An Intense, But Ecologically Valid, Resistance Exercise Session Does Not Alter Growth Factors Associated With Cognitive Health

in Journal of Aging and Physical Activity
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The purpose of this investigation was to assess the acute changes in growth factors associated with cognitive health following two ecologically valid, intense resistance exercise sessions. Twenty-nine late-middle-aged adults performed one session of either (a) moderate-load resistance exercise or (b) high-load resistance exercise. Venous blood was collected prior to warm-up, immediately following exercise and 30 min following exercise. Serum was analyzed for brain-derived neurotrophic factor, insulin-like growth factor 1, and vascular endothelial growth factor. Session intensity was determined by blood lactate concentration and session rating of perceived exertion. Postexercise blood lactate was greater following moderate-load when compared with high-load resistance exercise. Subjective session intensity was rated higher by the session rating of perceived exertion following moderate-load when compared with high-load resistance exercise. No differences were observed in serum growth factor levels between groups. Ecologically valid and intense moderate-load or high-load exercise methods do not alter serum growth factor levels in late-middle-aged adults.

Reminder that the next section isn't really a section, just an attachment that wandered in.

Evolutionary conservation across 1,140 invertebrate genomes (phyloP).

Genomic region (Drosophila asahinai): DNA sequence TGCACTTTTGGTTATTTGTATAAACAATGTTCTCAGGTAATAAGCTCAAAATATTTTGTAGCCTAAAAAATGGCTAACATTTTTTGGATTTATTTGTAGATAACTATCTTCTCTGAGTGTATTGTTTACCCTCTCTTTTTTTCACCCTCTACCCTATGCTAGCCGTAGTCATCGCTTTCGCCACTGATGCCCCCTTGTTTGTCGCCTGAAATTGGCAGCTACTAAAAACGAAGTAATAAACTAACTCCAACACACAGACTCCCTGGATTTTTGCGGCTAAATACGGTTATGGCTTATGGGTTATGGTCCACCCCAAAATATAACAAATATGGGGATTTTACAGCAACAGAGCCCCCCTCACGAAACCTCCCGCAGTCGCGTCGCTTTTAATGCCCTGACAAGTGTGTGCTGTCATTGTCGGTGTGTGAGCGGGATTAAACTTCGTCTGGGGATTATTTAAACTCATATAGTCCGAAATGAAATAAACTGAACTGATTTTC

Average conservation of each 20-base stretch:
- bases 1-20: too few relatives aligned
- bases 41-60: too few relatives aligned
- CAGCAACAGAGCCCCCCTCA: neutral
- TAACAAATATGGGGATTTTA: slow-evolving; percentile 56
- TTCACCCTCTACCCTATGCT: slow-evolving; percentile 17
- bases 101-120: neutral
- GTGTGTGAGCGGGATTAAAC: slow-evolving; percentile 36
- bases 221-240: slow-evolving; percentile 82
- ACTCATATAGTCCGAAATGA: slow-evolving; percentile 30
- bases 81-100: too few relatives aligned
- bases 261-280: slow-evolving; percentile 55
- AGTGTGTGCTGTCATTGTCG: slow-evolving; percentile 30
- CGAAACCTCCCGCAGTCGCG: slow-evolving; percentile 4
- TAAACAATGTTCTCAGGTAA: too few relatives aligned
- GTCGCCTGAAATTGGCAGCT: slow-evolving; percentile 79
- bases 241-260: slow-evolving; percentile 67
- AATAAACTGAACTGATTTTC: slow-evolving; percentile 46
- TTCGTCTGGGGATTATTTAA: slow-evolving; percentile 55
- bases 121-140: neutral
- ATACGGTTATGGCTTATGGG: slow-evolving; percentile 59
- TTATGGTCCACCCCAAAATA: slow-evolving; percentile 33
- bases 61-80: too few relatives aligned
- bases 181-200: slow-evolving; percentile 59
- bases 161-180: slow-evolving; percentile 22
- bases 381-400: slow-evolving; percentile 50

Marston, Brown, Teo, and Peiffer are with the Department of Exercise Science, College of Science, Health, Engineering and Education, Murdoch University, Perth, Western Australia, Australia. Marston, Brown, Rainey-Smith, and Peiffer are with Ageing, Cognition and Exercise (ACE) Research Group, Murdoch University, Perth, Western Australia, Australia. Brown, Rainey-Smith, Bird, and Martins are also with the Centre of Excellence for Alzheimer’s Disease Research and Care, School of Medical and Health Sciences, Edith Cowan University, Joondalup, Western Australia, Australia. Brown, Rainey-Smith, Bird, and Martins are with the Australian Alzheimer’s Research Foundation, Ralph and Patricia Sarich Neuroscience Research Institute, Nedlands, Western Australia, Australia. Wijaya is with the Department of Psychology, College of Science, Health, Engineering and Education, Murdoch University, Perth, Western Australia, Australia.

Marston (K.Marston@murdoch.edu.au) is corresponding author.
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